Isaiah 65:17-25 – New Heavens and a New Earth
17 “See, I will create new heavens and a new earth. The former things will not be remembered,
nor will they come to mind.
18 But be glad and rejoice forever in what I will create, for I will create Jerusalem to be a delight
and its people a joy.
19 I will rejoice over Jerusalem and take delight in my people; the sound of weeping and of crying will be heard in it no more.
20 “Never again will there be in it an infant who lives but a few days, or an old man who does not live out his years; the one who dies at a hundred will be thought a mere child; the one who fails to reach a hundred will be considered accursed.
21 They will build houses and dwell in them; they will plant vineyards and eat their fruit.
22 No longer will they build houses and others live in them, or plant and others eat.
For as the days of a tree, so will be the days of my people; my chosen ones will long enjoy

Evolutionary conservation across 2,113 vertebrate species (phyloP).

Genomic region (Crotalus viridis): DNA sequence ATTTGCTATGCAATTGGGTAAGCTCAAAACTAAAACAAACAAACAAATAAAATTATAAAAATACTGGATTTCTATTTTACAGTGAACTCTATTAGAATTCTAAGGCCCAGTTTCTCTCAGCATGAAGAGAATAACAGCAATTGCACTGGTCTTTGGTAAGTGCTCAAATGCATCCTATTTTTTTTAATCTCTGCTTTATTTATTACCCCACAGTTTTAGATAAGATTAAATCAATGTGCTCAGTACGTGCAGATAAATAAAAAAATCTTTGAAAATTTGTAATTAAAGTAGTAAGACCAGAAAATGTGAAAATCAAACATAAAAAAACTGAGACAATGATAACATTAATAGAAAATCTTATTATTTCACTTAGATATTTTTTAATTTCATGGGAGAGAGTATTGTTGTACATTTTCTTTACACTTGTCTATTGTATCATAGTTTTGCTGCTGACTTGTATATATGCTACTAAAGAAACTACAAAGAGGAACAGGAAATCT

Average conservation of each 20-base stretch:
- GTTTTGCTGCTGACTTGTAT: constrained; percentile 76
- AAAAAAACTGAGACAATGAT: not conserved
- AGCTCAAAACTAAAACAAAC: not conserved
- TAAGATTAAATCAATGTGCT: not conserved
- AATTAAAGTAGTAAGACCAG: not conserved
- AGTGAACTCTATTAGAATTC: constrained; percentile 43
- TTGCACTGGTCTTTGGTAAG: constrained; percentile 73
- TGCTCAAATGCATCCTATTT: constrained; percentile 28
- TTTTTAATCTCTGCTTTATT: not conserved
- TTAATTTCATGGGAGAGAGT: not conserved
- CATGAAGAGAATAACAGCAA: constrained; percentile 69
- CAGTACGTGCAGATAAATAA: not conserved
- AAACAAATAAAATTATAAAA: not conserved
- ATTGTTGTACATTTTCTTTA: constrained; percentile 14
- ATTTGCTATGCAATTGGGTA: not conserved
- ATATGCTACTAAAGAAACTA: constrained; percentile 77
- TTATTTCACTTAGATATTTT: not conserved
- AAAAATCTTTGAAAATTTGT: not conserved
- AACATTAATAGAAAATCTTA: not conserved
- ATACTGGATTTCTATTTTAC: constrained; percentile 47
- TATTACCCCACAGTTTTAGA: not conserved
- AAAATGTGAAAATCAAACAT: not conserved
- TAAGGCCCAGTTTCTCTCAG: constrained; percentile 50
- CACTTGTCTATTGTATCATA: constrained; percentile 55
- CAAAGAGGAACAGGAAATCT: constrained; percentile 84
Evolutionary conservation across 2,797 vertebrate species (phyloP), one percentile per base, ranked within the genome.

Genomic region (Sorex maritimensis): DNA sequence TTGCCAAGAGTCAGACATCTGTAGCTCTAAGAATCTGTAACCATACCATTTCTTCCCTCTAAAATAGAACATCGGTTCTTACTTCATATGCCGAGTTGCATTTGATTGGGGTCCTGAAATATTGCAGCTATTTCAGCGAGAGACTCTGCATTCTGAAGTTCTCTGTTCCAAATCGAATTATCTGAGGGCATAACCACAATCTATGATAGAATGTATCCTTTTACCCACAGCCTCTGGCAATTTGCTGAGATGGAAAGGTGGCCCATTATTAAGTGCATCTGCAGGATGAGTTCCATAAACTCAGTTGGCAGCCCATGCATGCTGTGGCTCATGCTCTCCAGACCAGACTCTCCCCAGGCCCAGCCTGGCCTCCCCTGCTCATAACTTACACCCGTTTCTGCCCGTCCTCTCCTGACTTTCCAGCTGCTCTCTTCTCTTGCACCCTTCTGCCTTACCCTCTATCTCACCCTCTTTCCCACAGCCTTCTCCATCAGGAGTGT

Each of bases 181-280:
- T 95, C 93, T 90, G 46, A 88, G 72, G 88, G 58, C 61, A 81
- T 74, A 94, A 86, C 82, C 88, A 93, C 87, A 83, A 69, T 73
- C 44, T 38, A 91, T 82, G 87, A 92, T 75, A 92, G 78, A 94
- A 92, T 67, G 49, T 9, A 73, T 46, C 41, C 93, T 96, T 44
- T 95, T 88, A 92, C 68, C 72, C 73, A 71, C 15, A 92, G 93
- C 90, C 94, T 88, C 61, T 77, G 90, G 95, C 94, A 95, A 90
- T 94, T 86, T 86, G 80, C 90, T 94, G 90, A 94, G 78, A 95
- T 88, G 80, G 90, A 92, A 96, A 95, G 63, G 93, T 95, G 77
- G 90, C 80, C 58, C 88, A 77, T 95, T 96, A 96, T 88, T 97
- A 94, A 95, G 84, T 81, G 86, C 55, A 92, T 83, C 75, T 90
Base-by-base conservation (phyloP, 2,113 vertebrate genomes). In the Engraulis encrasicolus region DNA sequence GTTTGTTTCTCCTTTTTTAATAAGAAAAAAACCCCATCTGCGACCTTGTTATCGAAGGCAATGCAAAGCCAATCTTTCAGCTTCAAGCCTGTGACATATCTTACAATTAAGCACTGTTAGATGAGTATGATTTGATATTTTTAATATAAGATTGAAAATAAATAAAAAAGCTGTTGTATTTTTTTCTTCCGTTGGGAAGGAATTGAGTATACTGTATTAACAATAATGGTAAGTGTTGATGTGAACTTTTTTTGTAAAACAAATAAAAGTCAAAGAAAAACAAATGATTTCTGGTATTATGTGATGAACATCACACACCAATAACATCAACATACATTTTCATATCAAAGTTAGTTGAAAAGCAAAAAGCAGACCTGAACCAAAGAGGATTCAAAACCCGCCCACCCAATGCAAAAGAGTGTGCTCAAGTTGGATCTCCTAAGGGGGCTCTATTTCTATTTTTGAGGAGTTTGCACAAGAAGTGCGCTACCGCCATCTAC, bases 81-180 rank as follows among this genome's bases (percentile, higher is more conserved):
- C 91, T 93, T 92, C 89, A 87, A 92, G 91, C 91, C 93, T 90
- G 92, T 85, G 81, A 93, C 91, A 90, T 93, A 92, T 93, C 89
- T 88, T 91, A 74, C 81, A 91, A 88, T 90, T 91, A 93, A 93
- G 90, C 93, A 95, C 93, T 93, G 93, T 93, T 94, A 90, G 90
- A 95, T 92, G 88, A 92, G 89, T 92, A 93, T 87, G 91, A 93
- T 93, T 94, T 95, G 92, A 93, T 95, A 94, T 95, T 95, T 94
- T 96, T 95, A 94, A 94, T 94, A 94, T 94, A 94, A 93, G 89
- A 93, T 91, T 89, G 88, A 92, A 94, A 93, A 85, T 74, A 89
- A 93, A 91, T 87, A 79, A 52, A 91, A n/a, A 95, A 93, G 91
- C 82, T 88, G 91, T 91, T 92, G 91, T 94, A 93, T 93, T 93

the work of their hands.
23 They will not labor in vain, nor will they bear children doomed to misfortune; for they will be a people blessed by the Lord, they and their descendants with them.
24 Before they call I will answer; while they are still speaking I will hear.
25 The wolf and the lamb will feed together, and the lion will eat straw like the ox, and dust will be the serpent’s food.
They will neither harm nor destroy on all my holy mountain,” says the Lord.
- What are some of the ways that you see brokenness or fragmentation in our personal lives, culture or society?
- How and why does the picture described by Isaiah sound like good news? Is there anything in Isaiah’s picture that gives you pause? Explain.
- 2 Corinthians 4:7 speaks of the glory of God: “we have this treasure in jars of clay to show that this all-surpassing power is from God and not from us.” In other words, God intentionally puts his unbreakable”treasure” in everyday, breakable things (like us). Have you seen God use brokenness in your life, or in the life of someone else, to bring about transformation? Please describe.